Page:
A new study has suggested that people would remember specific information such as faces or words better if the pattern of brain activity remains consistent every time the information is studied.
Russell Poldrack of University of Texas and his colleagues challenged the long-held belief that people retain information more effectively when they study it several times under different contexts and, thus, give their brains multiple cues to remember it.
“This helps us begin to understand what makes for effective studying. Sometimes we study and remember things, sometimes we don’t and this helps explain why,” said Mr. Poldrack.
The research represented the first time scientists have analyzed human memory by examining the pattern of activity across many different parts of the image called voxels. The new technique allows them to probe more deeply into the relationship between the mind and the brain.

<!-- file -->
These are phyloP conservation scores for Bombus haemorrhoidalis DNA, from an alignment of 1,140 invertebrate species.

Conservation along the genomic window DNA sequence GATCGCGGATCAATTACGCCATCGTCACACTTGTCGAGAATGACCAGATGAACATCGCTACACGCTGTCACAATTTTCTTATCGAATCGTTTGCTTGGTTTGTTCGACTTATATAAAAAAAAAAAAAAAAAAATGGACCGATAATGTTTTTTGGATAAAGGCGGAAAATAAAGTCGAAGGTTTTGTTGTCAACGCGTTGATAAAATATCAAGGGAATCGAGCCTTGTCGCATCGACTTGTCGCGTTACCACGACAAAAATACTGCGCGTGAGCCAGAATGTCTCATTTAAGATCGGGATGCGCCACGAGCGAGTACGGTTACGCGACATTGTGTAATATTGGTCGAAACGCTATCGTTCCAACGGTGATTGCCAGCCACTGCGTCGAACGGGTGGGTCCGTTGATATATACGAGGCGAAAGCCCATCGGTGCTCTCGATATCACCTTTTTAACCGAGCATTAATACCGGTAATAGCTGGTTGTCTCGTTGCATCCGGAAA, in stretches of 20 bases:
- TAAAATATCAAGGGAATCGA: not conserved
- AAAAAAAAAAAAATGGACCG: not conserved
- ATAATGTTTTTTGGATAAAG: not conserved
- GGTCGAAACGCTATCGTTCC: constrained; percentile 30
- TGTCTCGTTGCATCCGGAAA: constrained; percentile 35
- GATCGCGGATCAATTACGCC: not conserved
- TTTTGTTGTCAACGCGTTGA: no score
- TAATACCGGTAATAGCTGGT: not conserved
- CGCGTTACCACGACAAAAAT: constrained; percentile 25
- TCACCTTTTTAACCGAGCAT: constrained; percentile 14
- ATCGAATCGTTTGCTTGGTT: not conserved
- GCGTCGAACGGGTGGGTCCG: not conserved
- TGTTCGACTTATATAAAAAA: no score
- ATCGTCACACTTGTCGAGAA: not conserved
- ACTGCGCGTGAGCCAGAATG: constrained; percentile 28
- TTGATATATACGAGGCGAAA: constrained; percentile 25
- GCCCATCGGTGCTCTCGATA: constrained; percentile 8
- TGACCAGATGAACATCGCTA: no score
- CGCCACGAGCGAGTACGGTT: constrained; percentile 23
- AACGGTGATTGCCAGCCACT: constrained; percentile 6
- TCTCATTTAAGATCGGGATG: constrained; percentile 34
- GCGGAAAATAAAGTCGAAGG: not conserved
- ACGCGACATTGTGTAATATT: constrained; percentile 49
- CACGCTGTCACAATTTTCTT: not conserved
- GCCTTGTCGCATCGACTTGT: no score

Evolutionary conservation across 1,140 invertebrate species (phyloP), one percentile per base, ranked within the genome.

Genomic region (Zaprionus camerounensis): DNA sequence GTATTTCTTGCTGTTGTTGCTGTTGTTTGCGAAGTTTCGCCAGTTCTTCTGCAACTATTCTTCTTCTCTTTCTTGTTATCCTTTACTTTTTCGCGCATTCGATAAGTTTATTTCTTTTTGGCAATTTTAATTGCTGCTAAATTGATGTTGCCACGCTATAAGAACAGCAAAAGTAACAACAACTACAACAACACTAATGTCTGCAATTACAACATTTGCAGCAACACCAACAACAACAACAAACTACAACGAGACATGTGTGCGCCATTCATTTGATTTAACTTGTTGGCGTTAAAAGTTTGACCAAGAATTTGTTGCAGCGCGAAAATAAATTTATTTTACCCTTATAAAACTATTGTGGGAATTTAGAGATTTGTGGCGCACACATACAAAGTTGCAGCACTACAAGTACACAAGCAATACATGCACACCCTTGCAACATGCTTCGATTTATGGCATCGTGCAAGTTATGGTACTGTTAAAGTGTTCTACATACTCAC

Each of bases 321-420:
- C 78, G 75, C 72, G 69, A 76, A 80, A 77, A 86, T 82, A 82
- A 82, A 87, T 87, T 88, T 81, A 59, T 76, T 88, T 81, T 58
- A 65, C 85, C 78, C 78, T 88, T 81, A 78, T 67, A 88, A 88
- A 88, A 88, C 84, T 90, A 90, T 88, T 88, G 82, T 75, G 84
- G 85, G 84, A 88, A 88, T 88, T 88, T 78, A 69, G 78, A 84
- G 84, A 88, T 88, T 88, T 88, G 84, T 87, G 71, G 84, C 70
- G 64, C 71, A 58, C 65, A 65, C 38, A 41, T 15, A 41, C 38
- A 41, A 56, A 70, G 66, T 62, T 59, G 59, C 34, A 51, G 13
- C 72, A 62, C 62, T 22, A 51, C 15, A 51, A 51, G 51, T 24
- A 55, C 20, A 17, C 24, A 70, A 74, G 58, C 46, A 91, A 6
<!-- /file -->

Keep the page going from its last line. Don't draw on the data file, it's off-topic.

“The question is how practice makes perfect. If you precisely reactivate the same pattern each time, then you are going to remember better,” said Gui Xue of the University of Southern California.
The researchers conducted three studies at Beijing Normal University in which subjects were shown different sets of photographs or words multiple times in different orders.
The scientists recorded subjects’ brain activity while they studied the material. They were asked to recall or recognize those items between 30 minutes and six hours later, in order to test the decades-old “encoding variability theory.” That theory suggested people would remember something more effectively if they study it at different times in different contexts than if they review it several times in one sitting.
Based on that theory, the researchers predicted subjects would retain memories of the photos or words more effectively if their brains were activated in different ways while studying that information multiple times.
Instead, the scientists found the subjects’ memories were better when their pattern of brain activity was more similar across different study episodes.
The findings were published in the journal Science.